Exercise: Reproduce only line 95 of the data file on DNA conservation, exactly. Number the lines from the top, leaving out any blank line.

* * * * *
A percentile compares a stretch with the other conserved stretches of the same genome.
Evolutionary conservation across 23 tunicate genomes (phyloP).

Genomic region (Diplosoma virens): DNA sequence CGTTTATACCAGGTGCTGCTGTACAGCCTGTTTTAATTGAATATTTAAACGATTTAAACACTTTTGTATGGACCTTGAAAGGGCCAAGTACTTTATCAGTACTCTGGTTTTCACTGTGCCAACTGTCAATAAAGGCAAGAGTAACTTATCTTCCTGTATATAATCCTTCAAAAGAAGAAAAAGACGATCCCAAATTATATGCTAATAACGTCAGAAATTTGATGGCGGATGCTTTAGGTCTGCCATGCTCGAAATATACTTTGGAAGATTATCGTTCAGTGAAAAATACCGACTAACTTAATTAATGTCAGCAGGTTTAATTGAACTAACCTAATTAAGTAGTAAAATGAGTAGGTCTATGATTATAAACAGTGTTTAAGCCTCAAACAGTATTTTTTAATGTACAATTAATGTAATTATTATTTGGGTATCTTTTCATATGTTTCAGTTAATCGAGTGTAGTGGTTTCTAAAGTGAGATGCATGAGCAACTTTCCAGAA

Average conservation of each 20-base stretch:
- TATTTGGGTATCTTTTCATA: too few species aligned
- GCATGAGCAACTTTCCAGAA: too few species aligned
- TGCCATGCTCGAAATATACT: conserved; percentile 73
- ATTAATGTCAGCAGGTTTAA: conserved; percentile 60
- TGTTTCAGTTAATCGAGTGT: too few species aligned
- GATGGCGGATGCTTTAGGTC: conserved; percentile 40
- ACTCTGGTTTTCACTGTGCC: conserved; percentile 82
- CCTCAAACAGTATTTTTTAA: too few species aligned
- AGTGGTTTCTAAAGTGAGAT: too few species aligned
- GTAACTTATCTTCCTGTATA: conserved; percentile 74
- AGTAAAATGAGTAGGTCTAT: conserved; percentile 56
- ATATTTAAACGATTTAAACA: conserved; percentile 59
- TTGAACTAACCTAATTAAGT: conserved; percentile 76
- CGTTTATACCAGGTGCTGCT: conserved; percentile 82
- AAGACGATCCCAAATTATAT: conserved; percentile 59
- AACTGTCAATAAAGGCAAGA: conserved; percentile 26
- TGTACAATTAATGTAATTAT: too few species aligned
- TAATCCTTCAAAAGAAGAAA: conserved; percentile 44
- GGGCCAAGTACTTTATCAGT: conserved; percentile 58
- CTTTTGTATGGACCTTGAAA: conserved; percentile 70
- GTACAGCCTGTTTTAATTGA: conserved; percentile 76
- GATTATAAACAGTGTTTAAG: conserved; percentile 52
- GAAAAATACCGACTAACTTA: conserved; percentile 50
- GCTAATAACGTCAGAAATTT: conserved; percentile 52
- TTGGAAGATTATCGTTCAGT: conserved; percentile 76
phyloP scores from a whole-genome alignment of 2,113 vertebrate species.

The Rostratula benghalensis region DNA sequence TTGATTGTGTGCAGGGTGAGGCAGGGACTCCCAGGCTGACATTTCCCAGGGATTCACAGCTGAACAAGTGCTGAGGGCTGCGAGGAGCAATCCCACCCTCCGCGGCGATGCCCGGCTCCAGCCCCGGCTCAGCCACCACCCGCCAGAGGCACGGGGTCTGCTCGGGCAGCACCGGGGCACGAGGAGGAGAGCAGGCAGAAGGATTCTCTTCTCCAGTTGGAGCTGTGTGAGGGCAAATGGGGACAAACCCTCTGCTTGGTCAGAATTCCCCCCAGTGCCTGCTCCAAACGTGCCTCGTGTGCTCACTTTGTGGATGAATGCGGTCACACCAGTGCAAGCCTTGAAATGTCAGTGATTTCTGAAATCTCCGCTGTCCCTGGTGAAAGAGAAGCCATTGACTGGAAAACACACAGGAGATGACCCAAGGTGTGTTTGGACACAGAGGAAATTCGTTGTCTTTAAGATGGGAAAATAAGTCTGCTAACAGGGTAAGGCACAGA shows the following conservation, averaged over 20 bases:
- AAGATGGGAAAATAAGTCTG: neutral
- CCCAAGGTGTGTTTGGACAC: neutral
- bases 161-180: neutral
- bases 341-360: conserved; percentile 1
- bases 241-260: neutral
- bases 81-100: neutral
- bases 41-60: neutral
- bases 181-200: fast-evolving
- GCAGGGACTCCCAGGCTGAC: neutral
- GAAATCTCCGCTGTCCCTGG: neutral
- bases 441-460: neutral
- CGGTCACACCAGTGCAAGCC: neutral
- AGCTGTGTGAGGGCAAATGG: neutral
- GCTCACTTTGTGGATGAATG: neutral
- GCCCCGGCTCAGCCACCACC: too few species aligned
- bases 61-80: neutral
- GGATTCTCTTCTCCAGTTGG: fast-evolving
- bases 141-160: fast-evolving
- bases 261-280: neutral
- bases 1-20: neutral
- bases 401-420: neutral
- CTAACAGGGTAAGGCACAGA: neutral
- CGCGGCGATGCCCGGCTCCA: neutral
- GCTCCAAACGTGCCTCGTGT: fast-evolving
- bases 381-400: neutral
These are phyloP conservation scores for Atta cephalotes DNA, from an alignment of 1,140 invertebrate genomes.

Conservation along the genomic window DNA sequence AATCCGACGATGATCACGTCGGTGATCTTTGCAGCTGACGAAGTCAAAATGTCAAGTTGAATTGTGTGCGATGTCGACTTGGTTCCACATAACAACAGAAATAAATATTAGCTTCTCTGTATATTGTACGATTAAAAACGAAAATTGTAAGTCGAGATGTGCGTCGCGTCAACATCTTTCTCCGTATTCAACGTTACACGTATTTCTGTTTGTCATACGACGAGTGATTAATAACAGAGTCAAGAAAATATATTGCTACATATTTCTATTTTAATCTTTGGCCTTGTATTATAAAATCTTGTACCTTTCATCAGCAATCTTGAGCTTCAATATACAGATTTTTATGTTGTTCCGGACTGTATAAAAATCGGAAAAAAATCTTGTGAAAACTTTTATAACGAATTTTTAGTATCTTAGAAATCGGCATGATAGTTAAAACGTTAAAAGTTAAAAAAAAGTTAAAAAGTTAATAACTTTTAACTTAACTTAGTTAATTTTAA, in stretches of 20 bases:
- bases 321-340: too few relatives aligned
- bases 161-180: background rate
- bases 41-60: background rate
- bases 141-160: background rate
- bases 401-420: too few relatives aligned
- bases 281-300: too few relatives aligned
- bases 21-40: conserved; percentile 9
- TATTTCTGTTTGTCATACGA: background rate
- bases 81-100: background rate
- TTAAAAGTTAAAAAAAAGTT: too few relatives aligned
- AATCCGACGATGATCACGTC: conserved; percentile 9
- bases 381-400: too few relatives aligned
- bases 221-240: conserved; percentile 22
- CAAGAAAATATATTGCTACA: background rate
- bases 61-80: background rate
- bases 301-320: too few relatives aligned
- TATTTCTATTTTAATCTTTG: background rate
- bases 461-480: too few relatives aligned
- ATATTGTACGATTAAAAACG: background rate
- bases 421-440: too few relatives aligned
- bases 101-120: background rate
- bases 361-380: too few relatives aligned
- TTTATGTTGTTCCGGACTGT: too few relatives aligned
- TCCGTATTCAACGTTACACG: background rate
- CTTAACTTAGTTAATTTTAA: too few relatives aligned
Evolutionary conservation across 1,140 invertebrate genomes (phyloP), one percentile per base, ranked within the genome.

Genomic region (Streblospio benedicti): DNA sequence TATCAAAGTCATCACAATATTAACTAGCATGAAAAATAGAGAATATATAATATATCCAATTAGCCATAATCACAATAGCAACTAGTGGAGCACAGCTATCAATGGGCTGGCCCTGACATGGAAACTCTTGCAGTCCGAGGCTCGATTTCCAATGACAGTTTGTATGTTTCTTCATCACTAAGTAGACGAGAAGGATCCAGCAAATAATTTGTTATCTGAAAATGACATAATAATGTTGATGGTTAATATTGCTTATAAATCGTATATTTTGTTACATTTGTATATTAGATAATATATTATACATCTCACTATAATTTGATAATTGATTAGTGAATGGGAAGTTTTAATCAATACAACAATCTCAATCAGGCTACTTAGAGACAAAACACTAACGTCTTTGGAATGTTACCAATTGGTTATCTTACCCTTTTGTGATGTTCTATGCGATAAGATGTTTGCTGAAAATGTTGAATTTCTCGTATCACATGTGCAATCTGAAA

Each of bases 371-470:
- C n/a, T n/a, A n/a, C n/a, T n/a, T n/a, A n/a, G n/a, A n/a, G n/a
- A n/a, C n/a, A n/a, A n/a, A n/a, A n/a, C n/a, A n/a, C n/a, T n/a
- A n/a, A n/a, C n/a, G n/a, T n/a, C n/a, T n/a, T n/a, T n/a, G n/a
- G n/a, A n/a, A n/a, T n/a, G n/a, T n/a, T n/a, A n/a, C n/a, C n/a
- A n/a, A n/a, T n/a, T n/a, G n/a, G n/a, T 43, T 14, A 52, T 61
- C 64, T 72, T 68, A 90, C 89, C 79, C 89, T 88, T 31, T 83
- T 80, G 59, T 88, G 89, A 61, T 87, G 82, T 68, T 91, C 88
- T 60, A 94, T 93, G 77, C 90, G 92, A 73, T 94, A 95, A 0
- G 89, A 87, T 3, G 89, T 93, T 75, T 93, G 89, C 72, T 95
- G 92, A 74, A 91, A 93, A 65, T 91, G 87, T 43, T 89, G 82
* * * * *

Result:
- G 89, A 87, T 3, G 89, T 93, T 75, T 93, G 89, C 72, T 95